List of landholders in the townland of Clarkill, parish of Forkill, County Armagh, ca. 1828 [1820-1840]. Transcribed from PRONI Reference FIN/5/A/143, Tithe applotment for the parish of Forkhill, County Armagh. Note: "Macan" = "McCann" "M'Kinly" = "McKinley"
The NLI's Catholic Parish Registers is pretty much the most amazing Irish genealogy site I have yet to come across. I could spend hours browsing its digitized images (of the microfilm images) of actual parish registers; and I have to admit that I sometimes do. And if you browse through the parish registers, every once … Continue reading Batch baptisms: Loughgilly, Co. Armagh
A reader is looking for more information about his grandfather, Samuel Morrison. Samuel Morrison was born about 1882 in Northern Ireland, presumably Co. Down, the son of Samuel Morrison and Elizabeth (maiden name unknown). In the 1901 and 1911 Irish census returns, he can be found at Shore Street, Killyleagh, Co. Down, with his parents … Continue reading Samuel Morrison: from Northern Ireland to Ottawa, Canada
The National Library of Ireland's Catholic Parish Registers Digitisation Project is scheduled to launch on 8 July 2015 (see Catholic Parish Register Project Launch press release for details). John Grenham has seen the prototype, and reports that the images are "90 percent squint-free!"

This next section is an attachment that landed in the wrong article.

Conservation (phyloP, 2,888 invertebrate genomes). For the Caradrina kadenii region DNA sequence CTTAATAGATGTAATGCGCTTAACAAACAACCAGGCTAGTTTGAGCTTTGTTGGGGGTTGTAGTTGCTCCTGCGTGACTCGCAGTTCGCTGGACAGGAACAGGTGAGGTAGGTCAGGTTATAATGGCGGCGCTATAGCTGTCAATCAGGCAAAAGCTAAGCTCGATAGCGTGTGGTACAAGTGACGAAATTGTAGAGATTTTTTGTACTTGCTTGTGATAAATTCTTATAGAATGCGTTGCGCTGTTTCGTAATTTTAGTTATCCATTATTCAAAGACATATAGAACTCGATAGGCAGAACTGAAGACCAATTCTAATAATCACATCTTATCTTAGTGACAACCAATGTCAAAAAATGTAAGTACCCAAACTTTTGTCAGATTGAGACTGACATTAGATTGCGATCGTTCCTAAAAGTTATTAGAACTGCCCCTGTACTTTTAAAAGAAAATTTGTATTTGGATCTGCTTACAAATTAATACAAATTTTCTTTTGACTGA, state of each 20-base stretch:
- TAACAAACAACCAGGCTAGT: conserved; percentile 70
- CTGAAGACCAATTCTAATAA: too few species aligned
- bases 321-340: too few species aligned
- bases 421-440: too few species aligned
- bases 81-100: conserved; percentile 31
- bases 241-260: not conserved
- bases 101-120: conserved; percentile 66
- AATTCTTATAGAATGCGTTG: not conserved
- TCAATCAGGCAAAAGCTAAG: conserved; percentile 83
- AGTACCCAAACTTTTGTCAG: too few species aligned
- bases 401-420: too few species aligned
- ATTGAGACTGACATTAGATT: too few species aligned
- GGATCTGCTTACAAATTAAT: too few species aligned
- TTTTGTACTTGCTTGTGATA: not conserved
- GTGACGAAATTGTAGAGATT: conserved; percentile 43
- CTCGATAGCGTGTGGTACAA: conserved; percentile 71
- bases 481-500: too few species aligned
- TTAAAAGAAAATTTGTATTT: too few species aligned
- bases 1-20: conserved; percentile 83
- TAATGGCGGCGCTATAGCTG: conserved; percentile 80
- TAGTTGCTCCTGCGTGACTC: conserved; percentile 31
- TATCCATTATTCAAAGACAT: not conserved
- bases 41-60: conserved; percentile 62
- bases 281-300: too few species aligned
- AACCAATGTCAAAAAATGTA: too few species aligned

My Lahey ancestors came from Killycross Upper, Ballymacegan, Lorrha, Co. Tipperary, Ireland;[1. Killycross Upper and Killycross Lower were sub-townland denominations within the townland of Ballymacegan.] and emigrated to March Township, Carleton Co., Ontario, Canada from the mid-1820s to the early 1830s. And the reason why we have their townland of origin is that John Lahey, … Continue reading From Ballymacegan, Lorrha, Tipperary to March Township, Carleton, Ontario
One of the challenges of Irish genealogy is that of identifying and locating townlands, the names and spellings of which can vary across time, and, even within the same time period, from one source to another. For a discussion of some of the difficulties, see Dr. Jane Lyons, The Townland: How to Use In Genealogy. … Continue reading “Some of the lands being misnamed, others not named”
It's wonderful to have online access to The Tithe Applotment Books, but there are some issues. The problems are described by Dr. Paul MacCotter, in a post that carries the rather ominous title "The Tithe Applotment Books Online: a health warning," and are also addressed by John Grenham ("Problems with the Tithe Books"). I have to agree … Continue reading Tithe Applotment Books Online: Location Errors
If you're lucky enough to find a family in the Irish census fragments, you will no doubt feel enormously grateful that that particular census return was preserved. And you will no doubt also realize the enormity of the loss of the nineteenth-century census returns. What was lost? Millions of records, covering the period from 1821 … Continue reading Irish Census: What Was Lost